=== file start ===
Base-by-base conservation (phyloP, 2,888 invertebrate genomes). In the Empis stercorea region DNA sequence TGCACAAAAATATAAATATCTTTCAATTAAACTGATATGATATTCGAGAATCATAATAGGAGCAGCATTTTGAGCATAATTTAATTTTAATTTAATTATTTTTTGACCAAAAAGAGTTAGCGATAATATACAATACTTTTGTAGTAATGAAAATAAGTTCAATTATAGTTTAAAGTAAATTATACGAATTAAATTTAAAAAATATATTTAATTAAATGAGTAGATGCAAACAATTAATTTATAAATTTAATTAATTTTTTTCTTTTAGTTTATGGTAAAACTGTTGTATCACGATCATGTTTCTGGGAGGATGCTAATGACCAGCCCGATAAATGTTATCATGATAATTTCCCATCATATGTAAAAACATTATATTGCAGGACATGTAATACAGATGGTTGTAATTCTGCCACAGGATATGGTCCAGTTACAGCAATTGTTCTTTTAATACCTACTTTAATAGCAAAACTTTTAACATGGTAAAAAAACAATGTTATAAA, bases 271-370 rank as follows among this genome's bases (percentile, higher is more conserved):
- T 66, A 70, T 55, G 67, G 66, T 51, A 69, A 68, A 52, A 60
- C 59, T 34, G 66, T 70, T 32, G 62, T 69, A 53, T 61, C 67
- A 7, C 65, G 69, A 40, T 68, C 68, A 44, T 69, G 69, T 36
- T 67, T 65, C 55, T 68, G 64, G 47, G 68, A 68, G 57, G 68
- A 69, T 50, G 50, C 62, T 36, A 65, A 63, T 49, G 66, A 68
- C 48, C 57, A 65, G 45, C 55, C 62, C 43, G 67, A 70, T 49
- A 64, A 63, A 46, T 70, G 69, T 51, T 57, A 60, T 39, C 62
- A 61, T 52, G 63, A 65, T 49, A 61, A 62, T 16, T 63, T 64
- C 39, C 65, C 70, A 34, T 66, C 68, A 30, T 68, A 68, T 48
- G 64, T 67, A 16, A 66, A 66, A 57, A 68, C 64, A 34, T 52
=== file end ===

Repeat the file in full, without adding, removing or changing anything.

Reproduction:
Base-by-base conservation (phyloP, 2,888 invertebrate genomes). In the Empis stercorea region DNA sequence TGCACAAAAATATAAATATCTTTCAATTAAACTGATATGATATTCGAGAATCATAATAGGAGCAGCATTTTGAGCATAATTTAATTTTAATTTAATTATTTTTTGACCAAAAAGAGTTAGCGATAATATACAATACTTTTGTAGTAATGAAAATAAGTTCAATTATAGTTTAAAGTAAATTATACGAATTAAATTTAAAAAATATATTTAATTAAATGAGTAGATGCAAACAATTAATTTATAAATTTAATTAATTTTTTTCTTTTAGTTTATGGTAAAACTGTTGTATCACGATCATGTTTCTGGGAGGATGCTAATGACCAGCCCGATAAATGTTATCATGATAATTTCCCATCATATGTAAAAACATTATATTGCAGGACATGTAATACAGATGGTTGTAATTCTGCCACAGGATATGGTCCAGTTACAGCAATTGTTCTTTTAATACCTACTTTAATAGCAAAACTTTTAACATGGTAAAAAAACAATGTTATAAA, bases 271-370 rank as follows among this genome's bases (percentile, higher is more conserved):
- T 66, A 70, T 55, G 67, G 66, T 51, A 69, A 68, A 52, A 60
- C 59, T 34, G 66, T 70, T 32, G 62, T 69, A 53, T 61, C 67
- A 7, C 65, G 69, A 40, T 68, C 68, A 44, T 69, G 69, T 36
- T 67, T 65, C 55, T 68, G 64, G 47, G 68, A 68, G 57, G 68
- A 69, T 50, G 50, C 62, T 36, A 65, A 63, T 49, G 66, A 68
- C 48, C 57, A 65, G 45, C 55, C 62, C 43, G 67, A 70, T 49
- A 64, A 63, A 46, T 70, G 69, T 51, T 57, A 60, T 39, C 62
- A 61, T 52, G 63, A 65, T 49, A 61, A 62, T 16, T 63, T 64
- C 39, C 65, C 70, A 34, T 66, C 68, A 30, T 68, A 68, T 48
- G 64, T 67, A 16, A 66, A 66, A 57, A 68, C 64, A 34, T 52